MEPs are divided over how far compulsion should play a role in achieving EU targets for energy efficiency, reflecting divisions among member states on the European Commission’s proposal for an energy efficiency directive.
One of the consequences is that a crucial vote in the European Parliament’s industry committee has been postponed until the end of February, because of the wide gulf between centre-right and centre-left MEPs.
At present, the target of a 20% energy efficiency improvement by 2020 is voluntary – unlike the compulsory targets that the Europe 2020 strategy set for carbon-dioxide emission reductions and for increased use of renewables.
In June, the Commission’s proposal for a directive aimed for a compromise that ducked an immediate binding target at EU level, but recommended some specific requirements at national level. These include achieving 1.5% energy savings by utilities and 3% savings through refurbishment programmes for public buildings. It also foresaw a review in 2014, with a binding EU target to be introduced if member-state progress is insufficient.
In initial discussions of the proposal, member states complained that making the specific targets binding would deprive them of the option of using the methods best suited to their national circumstances in order to achieve efficiencies. In response, Günther Oettinger, the European commissioner for energy, said that if there was a binding overall target, member states would have flexibility in how they achieved it.
In December, Oettinger indicated that the possibility of an overall binding target was still open. “In April or May we will have clarity on that, and then we can see what binding measures or binding targets the member states can accept,” he said.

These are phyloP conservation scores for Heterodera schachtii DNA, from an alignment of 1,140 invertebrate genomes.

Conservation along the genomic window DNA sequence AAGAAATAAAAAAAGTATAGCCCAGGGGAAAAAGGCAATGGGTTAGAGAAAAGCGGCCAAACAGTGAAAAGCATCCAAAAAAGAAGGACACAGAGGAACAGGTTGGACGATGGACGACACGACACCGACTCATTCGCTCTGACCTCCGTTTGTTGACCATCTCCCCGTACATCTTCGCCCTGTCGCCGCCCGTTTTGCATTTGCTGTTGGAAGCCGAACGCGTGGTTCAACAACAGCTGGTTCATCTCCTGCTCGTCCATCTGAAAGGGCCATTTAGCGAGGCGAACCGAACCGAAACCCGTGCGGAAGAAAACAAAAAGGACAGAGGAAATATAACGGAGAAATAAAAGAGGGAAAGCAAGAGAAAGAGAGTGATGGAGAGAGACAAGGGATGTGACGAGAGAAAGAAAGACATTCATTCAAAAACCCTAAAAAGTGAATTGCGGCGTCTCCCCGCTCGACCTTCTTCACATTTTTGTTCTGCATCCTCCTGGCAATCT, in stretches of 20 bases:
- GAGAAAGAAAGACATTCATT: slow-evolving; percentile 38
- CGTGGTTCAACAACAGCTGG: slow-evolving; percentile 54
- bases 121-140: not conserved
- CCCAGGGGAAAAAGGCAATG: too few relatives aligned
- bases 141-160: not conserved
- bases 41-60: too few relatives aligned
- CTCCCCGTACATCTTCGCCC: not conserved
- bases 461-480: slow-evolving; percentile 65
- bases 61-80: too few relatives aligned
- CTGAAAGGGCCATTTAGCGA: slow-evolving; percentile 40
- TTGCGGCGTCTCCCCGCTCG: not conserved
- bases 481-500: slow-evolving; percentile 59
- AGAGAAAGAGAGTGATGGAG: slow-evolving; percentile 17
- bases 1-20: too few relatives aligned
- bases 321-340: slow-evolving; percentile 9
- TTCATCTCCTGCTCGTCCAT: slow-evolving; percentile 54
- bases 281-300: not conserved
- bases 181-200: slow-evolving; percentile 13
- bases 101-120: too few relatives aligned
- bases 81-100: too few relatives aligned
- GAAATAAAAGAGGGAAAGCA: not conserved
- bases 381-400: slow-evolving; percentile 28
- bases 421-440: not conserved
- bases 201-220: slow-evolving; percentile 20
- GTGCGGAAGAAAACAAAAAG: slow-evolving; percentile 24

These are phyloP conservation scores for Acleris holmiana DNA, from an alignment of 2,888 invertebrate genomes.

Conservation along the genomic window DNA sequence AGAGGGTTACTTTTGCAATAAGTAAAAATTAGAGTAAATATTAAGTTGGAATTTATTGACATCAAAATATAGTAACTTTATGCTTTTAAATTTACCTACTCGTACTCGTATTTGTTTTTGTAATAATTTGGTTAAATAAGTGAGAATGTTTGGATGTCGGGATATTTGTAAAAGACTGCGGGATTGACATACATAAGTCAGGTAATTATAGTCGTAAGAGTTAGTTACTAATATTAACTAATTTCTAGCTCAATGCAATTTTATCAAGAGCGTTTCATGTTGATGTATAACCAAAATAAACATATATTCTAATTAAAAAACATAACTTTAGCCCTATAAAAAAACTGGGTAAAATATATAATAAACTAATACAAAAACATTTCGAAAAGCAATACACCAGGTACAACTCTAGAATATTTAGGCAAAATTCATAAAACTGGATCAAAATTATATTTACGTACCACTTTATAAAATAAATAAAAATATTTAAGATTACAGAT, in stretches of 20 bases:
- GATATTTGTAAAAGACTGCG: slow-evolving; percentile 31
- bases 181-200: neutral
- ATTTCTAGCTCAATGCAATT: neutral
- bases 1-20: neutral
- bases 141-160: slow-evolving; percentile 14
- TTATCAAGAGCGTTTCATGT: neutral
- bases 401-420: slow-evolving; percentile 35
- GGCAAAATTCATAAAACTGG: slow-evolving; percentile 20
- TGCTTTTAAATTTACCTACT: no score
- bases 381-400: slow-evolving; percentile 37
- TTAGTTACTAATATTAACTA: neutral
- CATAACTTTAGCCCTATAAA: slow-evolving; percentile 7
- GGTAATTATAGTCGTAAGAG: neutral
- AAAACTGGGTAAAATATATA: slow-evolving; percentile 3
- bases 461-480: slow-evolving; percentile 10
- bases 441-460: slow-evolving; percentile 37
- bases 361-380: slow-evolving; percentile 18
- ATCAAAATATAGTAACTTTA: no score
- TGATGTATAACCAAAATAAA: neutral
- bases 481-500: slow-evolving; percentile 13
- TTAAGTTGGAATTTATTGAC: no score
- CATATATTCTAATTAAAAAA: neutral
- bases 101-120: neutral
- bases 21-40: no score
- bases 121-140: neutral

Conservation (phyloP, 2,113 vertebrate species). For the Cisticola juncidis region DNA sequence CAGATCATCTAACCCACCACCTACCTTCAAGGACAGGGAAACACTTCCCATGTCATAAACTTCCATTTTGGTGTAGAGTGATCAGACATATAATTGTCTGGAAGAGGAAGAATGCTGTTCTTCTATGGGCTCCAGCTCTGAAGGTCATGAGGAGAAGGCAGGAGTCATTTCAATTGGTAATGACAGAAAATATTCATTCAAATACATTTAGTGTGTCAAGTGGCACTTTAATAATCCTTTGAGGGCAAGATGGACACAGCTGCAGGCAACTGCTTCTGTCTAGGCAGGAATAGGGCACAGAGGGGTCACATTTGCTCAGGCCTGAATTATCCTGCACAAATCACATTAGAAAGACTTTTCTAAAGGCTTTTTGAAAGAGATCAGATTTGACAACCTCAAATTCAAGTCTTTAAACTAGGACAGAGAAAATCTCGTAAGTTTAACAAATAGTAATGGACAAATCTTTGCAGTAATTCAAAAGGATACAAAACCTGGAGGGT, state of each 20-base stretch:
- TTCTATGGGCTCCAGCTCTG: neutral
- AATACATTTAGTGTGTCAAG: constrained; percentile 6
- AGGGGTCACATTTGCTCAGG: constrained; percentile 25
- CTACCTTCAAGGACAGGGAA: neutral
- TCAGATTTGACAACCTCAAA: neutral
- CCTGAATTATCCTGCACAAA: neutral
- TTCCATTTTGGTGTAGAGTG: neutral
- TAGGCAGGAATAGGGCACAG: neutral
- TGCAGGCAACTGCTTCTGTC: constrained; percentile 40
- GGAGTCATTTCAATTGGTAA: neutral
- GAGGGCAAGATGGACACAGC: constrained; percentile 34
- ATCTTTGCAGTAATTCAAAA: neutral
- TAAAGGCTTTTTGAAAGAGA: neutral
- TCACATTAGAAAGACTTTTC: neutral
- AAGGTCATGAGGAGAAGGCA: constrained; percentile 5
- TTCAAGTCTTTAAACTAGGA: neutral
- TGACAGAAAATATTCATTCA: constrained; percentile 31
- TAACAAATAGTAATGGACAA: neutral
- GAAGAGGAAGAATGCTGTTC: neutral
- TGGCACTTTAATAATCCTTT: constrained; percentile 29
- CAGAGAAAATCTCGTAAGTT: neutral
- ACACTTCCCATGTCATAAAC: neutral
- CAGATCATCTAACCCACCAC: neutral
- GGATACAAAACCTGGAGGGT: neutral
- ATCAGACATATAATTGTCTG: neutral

There are signs that some member states may be warming to the idea of a binding overall target, in exchange for retaining flexibility in achieving it. They will discuss the issue on 14 February. Denmark, which has long supported an overall binding target, wants an agreement to be reached during its presidency of the Council of Ministers in the first half of this year.
In the industry committee, centre-left and Green MEPs favour a binding overall target. But more than 1,800 amendments have been submitted, and a vote has been delayed until late February because MEPs have been unable to agree on compromise amendments. In December, the Parliament’s environment committee backed the Commission’s wait-and-see approach on an EU target. But it called for binding national targets with flexibility in the measures used to achieve them.
MEPs who favour binding targets are trying to overcome the resistance in some member states by promoting the flexibility that those governments have themselves been calling for. They are hoping that a shift in member states’ attitudes will make it possible for the industry committee to vote in support of immediate imposition of a binding EU target.
But Peter Liese, a German centre-right MEP who is leading on the issue in the environment committee, is doubtful whether the industry committee will be able to deliver clear guidance for a vote of the whole Parliament.